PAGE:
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Kerry Meets With Iraqi Prime Minister In Baghdad Amid ISIS Crisis

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Iraqi Prime Minister Nouri al-Maliki (right) sits with Secretary of State John Kerry on Monday. Kerry was in Baghdad to push for Iraqi unity and stability, as Sunni militants swept through western towns abandoned by security forces.

Iraqi Prime Minister Nouri al-Maliki (right) sits with Secretary of State John Kerry on Monday. Kerry was in Baghdad to push for Iraqi unity and stability, as Sunni militants swept through western towns abandoned by security forces. (Brendan Smialowski/AFP/Getty Images)

As Sunni militants make gains against Iraq's Shiite-led central government, U.S. Secretary of State John Kerry paid a previously unannounced visit to Baghdad to meet with Prime Minister Nouri al-Maliki on Monday.

Maliki has been criticized for not being more inclusive of Sunnis and Kurds in his government — a change the Obama administration is calling for as part of any plans for military support.

"The Obama administration has been hard-pressing the Iraqi leader to create a more inclusive government," NPR's Jackie Northam reports from Baghdad. "It's felt that Maliki's marginalization of Iraq's Kurdish and Sunni communities has helped spawn the violence we're seeing now in the north of the country and the west."

Jackie, who is traveling with Kerry's group as the secretary tours the Middle East, says that on Sunday, Kerry came closer than he has before to joining the chorus of those calling for Maliki to step down.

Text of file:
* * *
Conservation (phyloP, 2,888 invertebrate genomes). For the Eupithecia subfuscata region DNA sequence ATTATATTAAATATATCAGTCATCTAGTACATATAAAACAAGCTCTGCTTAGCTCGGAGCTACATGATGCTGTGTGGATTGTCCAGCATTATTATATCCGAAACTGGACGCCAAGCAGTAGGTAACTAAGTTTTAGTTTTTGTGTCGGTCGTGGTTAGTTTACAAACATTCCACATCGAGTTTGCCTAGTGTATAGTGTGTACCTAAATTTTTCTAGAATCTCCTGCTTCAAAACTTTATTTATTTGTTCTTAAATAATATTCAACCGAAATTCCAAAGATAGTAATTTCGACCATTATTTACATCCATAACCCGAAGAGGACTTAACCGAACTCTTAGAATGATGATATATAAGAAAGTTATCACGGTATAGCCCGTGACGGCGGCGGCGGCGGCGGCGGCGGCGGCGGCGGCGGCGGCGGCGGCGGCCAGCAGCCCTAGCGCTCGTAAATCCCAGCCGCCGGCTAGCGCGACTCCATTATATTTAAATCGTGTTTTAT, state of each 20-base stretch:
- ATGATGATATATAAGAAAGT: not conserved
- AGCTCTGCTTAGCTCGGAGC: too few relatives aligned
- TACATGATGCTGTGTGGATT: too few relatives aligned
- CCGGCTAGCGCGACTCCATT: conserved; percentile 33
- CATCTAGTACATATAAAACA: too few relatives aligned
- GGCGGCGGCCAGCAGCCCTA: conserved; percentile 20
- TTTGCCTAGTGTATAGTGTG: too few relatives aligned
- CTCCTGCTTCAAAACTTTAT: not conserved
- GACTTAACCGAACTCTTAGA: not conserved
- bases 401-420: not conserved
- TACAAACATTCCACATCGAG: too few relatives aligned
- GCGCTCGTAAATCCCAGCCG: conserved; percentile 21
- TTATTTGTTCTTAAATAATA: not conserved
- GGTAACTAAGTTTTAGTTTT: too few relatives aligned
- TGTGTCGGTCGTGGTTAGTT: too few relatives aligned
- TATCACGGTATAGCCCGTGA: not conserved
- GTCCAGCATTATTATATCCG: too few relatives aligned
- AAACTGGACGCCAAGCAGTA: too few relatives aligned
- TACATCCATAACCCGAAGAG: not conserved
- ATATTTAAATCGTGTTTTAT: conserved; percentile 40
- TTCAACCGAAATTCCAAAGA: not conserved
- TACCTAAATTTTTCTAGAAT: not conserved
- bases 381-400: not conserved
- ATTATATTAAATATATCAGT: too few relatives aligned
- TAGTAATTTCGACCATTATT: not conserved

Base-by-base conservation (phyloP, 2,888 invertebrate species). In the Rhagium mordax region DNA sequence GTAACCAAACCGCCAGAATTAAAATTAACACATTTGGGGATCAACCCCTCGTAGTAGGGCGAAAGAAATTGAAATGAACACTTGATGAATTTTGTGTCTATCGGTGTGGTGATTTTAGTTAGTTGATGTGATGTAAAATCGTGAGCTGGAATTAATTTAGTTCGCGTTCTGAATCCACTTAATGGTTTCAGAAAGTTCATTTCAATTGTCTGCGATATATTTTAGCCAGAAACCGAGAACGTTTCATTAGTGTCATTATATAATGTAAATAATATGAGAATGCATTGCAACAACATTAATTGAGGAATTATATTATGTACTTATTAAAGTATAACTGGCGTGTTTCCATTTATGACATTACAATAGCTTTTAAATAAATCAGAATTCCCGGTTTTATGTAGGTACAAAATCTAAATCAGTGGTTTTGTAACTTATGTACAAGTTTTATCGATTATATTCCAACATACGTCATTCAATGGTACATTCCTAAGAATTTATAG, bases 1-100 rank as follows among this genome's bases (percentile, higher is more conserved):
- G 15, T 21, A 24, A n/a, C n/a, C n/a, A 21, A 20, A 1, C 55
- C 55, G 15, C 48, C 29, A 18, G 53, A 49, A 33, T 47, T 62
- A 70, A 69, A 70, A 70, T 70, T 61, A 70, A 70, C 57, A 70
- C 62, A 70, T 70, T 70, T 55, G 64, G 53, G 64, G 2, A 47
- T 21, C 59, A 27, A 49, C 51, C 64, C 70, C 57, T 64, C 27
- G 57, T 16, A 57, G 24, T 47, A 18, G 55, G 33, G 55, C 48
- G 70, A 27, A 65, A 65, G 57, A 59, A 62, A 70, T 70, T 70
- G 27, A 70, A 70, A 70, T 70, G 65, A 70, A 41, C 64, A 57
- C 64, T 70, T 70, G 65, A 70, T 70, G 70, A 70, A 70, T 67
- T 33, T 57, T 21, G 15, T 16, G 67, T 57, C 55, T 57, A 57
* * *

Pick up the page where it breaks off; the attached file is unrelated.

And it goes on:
"Without mentioning Maliki's name, he said that the U.S. would like to see Iraqis 'find leadership' that would represent all the people of Iraq," Jackie says.

Maliki won the most votes in Iraq's April elections, but he hasn't been able to form a government after failing to gain enough seats in Parliament.

The violent spread of the Sunni extremist group known as the Islamic State in Iraq and Syria, whose gains have included takeovers of banks and oil refineries, has set countries around Iraq on edge.

Over the weekend, ISIS took control of strategic border crossings with Jordan and Syria.

"The strategically important airport in the northern town of Tal Afar has also fallen to the rebels," the BBC says, noting that Maliki's government had hoped to use the facility as a base for launching a counteroffensive to ISIS fighters.

"Then there's Qaim," CNN reports. "After ISIS captured the city along the Syrian border on Saturday, the militants now enjoy a stronghold and a number of other towns in Anbar province. And that means fighters now have a direct line to the western outskirts of Baghdad."